The business of back-to-the-land

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by Brian Devore | April 3, 2009 • While editing a recent LSP podcast featuring farmer Joel Salatin, I was reminded of a New York Times feature on young urbanites “returning to the land” to raise food. Taken together, the podcast and the article offer further evidence that the current excitement over sustainable agriculture, local foods and stewardship farming is not a short-term fad fated to being the subject of a PBS documentary in 20 years. This movement is here to stay. And that makes it, for lack of a better word, sustainable.

Loon Commons is a blog of the Land Stewardship Project. Contact Loon Commons at bdevore@landstewardshipproject.org

The Times article made the point that this isn’t the first time city folk have answered the call of the land in droves—idealistic “back-to-the-landers” brought hippie culture to many a rural community during the 60s and 70s. But many found open spaces, organic food and being in harmony with nature alone weren’t enough to sustain their rural lifestyle, and eventually returned to the cities and suburbs of America for gigs that payed better.

But this current land rush comes with a difference: the burgeoning local foods movement is helping make living on the land an economically viable option long into the future. Several grads of LSP’s Farm Beginnings program fit the profile of the back-to-the-lander who has no previous farming experience. A willingness to learn, make mistakes and work hard, combined with the confidence that comes with having a network of established farmers as mentors, has helped many of these folks overcome their inexperience and create successful enterprises from scratch.

In fact, I have a theory that many times having no life experience (or college degree) related to agriculture can be an advantage when it comes to starting an innovative, sustainable farming venture. I know many “farm kids” who, when they tried to launch their own agricultural enterprise, were too constrained by how their parents had worked the home place, or how their ag college professor told them to run an agribusiness, to try something new.

As someone who grew up on a farm and has an ag degree from a land grant university, that’s hard to admit. But over the years I’ve interviewed a broad spectrum of Farm Beginnings grads, and it’s hard to ignore the obvious: sometimes ignorance is more than bliss—it’s actually a competitive advantage.

Some of the most exciting new farms out there are the ones that have combined an idealistic passion for returning to the land with a practical bent for making this venture sustainable financially and emotionally. Sometimes that balance exists in the same person.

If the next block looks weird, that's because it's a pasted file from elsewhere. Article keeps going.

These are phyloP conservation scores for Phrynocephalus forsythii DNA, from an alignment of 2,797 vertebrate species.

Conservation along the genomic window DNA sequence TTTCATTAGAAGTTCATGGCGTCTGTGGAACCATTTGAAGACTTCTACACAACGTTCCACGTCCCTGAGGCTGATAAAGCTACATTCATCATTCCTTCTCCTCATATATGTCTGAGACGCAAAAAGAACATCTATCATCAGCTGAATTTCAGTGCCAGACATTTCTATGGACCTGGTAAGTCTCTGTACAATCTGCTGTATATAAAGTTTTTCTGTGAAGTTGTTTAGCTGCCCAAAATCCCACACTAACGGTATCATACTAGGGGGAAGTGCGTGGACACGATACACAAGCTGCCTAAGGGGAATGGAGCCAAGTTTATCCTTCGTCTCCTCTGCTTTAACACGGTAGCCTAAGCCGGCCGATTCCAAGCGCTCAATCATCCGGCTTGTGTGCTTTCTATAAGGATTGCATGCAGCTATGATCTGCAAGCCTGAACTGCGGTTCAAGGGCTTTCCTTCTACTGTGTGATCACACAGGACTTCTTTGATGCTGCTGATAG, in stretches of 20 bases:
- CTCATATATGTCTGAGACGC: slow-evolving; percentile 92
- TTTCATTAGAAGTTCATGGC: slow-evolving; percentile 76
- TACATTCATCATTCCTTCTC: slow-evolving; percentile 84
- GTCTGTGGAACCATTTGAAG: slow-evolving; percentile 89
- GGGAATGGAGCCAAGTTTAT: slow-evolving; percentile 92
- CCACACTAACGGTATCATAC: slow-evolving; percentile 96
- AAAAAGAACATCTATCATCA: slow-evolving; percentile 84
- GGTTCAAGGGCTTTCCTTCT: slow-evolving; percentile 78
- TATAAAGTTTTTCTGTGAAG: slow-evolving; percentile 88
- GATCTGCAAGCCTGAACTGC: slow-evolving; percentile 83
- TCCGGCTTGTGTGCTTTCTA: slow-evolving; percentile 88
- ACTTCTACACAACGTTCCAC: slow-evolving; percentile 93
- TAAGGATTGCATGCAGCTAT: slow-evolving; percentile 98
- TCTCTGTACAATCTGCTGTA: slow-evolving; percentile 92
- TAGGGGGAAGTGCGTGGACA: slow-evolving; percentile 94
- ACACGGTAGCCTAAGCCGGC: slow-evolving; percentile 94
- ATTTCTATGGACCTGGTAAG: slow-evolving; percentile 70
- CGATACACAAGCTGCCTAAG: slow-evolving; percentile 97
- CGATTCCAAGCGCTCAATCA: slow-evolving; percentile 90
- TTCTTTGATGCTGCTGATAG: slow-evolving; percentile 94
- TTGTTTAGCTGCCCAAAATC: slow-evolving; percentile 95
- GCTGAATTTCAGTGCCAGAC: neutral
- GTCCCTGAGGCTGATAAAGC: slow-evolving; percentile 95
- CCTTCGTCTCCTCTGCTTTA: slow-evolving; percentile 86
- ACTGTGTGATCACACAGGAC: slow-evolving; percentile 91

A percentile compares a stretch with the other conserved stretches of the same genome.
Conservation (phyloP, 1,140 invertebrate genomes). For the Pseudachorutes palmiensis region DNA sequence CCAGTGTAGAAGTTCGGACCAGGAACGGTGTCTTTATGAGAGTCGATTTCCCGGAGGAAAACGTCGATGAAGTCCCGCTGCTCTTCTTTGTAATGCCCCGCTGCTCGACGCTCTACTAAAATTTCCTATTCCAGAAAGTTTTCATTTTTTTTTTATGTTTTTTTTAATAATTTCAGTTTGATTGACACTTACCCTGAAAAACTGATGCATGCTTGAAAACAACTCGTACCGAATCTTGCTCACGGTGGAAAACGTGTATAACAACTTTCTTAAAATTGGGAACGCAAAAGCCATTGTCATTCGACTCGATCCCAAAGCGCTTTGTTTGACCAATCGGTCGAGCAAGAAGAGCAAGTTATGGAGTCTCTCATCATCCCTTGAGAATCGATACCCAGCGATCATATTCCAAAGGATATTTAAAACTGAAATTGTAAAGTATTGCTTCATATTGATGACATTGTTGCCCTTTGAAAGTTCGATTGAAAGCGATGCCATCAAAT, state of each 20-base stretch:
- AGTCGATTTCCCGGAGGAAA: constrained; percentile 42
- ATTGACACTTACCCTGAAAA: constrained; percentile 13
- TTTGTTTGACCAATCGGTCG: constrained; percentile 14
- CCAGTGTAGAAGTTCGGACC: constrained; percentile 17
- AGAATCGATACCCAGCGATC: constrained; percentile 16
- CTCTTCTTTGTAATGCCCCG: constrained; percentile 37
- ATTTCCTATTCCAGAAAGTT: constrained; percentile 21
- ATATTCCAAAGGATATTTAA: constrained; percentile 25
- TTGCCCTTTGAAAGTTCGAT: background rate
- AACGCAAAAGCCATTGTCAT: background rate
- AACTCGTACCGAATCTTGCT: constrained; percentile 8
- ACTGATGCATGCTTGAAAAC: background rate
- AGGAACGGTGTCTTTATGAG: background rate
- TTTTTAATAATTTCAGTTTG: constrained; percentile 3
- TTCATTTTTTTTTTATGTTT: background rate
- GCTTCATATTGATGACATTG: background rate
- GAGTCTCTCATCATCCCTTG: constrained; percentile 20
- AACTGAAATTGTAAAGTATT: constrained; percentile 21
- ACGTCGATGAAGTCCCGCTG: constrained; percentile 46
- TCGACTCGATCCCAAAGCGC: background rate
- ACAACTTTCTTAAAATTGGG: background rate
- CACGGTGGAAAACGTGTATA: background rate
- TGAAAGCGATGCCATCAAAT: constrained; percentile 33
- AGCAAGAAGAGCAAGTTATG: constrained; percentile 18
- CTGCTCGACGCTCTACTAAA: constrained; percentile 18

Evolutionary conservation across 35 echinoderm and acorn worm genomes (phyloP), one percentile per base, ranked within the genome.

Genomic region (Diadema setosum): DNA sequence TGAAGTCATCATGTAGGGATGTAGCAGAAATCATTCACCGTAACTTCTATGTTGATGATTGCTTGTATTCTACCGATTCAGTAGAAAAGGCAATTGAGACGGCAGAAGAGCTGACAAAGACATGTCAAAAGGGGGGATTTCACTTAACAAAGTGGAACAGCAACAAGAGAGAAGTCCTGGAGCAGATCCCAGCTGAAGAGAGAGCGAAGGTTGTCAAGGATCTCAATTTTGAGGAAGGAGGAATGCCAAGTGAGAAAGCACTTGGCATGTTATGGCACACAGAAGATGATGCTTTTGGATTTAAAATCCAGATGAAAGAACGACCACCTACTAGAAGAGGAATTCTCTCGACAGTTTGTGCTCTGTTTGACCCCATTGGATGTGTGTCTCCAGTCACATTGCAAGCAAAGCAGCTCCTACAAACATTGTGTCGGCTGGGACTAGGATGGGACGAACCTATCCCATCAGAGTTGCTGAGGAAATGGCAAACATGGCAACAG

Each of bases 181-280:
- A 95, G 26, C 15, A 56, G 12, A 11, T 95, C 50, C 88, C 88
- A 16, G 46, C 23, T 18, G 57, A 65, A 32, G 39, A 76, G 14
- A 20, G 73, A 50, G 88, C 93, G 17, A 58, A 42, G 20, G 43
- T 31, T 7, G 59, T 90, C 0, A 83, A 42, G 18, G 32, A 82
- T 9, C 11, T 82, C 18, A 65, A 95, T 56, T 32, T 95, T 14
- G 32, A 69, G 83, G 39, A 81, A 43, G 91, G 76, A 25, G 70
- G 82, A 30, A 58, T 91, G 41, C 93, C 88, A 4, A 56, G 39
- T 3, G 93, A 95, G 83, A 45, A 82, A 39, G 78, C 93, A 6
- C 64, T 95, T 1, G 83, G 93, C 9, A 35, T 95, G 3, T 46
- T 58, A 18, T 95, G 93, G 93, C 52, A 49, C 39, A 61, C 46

At other times it has to be shared. For example, just this week I was on the western Wisconsin farm of Mike and Jody Lenz. Jody grew up on a dairy farm and went on to get a degree and teach. A few years ago, she caught the bug to return to the land. “I just felt I needed to farm. I had this undying need to farm,” she told me while we sat at the kitchen table.

Mike, on the other hand, had a somewhat, ahem, more nuanced view of the agrarian life. “I wanted nothing to do with it,” he said emphatically. He had grown up in a rural area and seen how hard farmers worked, often for little financial reward. “I went to school to be an engineer.”

But somehow Jody talked Mike into signing up for Farm Beginnings—perhaps half-hoping the class would cure her of land fever once and for all. During the first class, a farm-presenter talked about good business planning/goal setting, and how farming can be a financially viable enterprise that provides a good quality of life. Here was a farmer who was making a good living on the land and seemed to be enjoying it. “I was sold within an hour,” said Mike.

Mike and Jody are now in their second year as CSA farmers, and the back-to-the-land passion seems to have melded into the how-to-make-a-living-at-it practicality view of life. It’s hard to tell where one stops, and the other one begins. Some days you need that passion to get you through a bout of weeding and harvesting; other days a good dose of practicality helps.

As Salatin told a crowd of sustainable farmers (and wannabe farmers) in Northfield several weeks ago: “We need to understand that our farms are more than businesses, yes. But at the end of the day you can’t flop your chicken down on the IRS table and say, ‘Here are my taxes.’ And we have to have businesses that actually generate a profit and a cash stream that will attract and romance the next generation into it.”

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